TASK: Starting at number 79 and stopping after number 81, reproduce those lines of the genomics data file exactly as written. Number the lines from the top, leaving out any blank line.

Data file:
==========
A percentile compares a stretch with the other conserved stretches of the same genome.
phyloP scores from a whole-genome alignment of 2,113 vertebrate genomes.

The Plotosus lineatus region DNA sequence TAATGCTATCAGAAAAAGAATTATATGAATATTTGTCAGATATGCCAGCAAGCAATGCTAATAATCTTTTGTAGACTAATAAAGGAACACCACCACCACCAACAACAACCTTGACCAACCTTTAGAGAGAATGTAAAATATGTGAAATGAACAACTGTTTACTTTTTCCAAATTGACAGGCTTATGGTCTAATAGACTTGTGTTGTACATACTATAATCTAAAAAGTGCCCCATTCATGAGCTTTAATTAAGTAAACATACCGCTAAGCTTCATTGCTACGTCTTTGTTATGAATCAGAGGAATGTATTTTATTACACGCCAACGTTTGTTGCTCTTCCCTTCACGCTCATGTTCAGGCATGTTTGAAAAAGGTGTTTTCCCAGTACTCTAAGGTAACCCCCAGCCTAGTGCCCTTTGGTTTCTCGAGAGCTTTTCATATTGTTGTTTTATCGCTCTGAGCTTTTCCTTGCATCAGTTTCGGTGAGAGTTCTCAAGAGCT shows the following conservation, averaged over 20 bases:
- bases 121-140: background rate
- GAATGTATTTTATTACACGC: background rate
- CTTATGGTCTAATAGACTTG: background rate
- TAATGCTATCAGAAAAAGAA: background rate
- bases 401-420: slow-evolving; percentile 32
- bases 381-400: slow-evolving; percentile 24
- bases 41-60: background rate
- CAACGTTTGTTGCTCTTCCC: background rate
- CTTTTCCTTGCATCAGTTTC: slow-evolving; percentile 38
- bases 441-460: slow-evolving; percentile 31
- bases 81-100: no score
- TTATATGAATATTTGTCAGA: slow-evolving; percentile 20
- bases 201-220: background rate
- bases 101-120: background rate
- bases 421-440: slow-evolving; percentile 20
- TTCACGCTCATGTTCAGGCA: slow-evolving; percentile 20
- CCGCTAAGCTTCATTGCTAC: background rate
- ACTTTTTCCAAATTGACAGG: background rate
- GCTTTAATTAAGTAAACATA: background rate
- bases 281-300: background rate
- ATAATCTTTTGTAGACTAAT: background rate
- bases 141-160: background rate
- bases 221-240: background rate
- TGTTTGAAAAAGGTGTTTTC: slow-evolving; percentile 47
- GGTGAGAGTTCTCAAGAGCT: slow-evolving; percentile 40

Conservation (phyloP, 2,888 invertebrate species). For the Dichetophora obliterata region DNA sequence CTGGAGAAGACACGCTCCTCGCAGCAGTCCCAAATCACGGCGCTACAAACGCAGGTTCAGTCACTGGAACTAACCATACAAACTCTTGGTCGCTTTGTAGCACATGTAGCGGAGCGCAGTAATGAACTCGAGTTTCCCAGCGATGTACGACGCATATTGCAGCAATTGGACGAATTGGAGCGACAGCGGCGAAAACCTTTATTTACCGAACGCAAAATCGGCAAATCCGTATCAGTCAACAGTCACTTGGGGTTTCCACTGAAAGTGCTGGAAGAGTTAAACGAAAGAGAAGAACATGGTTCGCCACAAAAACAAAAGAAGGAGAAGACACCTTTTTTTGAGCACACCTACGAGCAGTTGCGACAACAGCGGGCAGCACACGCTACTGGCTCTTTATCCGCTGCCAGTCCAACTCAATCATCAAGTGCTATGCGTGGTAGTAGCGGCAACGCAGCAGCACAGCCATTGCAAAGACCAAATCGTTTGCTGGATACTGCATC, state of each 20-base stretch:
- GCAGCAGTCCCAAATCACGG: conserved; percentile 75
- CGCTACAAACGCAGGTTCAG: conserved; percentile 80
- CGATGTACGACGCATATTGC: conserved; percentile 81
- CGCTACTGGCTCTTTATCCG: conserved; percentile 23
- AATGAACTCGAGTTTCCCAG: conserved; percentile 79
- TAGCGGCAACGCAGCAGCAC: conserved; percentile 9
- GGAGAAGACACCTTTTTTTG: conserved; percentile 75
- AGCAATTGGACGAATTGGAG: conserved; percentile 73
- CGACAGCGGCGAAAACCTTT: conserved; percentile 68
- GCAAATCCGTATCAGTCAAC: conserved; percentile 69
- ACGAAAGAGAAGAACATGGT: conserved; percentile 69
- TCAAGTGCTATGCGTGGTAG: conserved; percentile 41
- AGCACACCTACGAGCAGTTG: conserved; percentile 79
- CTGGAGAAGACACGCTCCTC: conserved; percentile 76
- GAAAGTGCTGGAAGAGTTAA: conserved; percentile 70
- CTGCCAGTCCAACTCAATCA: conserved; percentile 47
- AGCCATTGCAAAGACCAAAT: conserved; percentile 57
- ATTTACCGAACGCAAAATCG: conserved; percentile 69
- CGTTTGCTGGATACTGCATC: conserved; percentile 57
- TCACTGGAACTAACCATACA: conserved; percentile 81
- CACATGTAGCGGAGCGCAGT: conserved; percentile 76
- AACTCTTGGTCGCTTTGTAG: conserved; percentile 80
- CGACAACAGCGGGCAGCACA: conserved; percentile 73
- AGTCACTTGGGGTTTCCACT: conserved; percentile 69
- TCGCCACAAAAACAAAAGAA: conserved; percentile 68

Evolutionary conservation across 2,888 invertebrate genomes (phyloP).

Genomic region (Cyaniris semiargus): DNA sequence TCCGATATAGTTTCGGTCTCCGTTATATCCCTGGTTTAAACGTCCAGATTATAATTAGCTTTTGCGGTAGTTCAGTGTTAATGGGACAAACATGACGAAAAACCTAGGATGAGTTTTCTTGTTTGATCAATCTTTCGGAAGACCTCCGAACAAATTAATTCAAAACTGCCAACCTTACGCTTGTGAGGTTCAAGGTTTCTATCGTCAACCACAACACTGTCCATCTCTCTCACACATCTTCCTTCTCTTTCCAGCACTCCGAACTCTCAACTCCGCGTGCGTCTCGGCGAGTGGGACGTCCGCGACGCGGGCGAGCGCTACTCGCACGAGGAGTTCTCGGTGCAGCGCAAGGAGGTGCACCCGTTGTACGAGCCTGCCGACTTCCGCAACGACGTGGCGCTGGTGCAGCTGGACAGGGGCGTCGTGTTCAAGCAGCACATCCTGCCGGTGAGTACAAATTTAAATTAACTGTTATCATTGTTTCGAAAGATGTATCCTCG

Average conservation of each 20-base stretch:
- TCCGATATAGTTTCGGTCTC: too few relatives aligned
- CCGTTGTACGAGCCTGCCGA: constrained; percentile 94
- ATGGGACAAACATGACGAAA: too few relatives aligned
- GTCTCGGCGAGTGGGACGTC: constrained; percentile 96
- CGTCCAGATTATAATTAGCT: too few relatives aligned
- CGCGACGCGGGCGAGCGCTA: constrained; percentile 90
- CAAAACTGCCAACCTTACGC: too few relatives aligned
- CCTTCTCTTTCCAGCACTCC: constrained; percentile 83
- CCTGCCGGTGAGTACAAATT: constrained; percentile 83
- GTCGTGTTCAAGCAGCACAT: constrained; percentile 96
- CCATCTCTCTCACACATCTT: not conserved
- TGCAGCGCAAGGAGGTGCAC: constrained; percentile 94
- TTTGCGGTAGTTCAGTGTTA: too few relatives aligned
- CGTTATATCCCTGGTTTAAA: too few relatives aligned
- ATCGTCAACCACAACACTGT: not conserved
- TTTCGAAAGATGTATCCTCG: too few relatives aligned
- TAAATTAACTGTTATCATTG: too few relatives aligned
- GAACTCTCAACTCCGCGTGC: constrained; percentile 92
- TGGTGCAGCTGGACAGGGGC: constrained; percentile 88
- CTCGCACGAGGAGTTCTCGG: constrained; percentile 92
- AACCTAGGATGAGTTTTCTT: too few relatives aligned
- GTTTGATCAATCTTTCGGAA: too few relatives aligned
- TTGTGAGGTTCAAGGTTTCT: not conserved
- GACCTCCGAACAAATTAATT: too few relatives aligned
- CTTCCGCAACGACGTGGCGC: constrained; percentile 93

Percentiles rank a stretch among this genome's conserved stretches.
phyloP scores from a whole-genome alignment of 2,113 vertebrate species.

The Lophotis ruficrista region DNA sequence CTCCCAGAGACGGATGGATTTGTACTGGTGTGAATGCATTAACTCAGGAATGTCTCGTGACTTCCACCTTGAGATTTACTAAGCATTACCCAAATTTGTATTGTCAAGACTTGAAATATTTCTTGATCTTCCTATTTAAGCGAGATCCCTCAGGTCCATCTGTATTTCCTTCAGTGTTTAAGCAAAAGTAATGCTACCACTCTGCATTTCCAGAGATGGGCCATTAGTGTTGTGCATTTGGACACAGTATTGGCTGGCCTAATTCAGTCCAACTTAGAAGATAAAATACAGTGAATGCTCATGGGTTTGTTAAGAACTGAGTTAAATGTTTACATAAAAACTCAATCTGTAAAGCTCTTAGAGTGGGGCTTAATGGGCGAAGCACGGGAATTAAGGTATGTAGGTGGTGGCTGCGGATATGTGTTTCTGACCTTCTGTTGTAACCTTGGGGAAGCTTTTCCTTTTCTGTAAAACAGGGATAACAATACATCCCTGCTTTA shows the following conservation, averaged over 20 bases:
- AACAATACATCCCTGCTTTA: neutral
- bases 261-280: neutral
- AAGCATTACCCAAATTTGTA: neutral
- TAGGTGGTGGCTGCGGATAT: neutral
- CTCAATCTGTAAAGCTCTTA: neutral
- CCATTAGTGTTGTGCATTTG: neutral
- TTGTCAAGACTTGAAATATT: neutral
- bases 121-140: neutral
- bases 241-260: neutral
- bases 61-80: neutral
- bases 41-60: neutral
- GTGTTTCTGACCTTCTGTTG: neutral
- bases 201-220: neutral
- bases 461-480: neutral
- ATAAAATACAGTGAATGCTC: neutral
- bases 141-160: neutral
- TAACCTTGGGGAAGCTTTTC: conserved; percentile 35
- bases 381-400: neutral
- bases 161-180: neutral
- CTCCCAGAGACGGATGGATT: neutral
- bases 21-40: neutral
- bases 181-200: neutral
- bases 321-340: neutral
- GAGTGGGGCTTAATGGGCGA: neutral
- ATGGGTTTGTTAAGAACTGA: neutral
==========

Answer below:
- GTTTGATCAATCTTTCGGAA: too few relatives aligned
- TTGTGAGGTTCAAGGTTTCT: not conserved
- GACCTCCGAACAAATTAATT: too few relatives aligned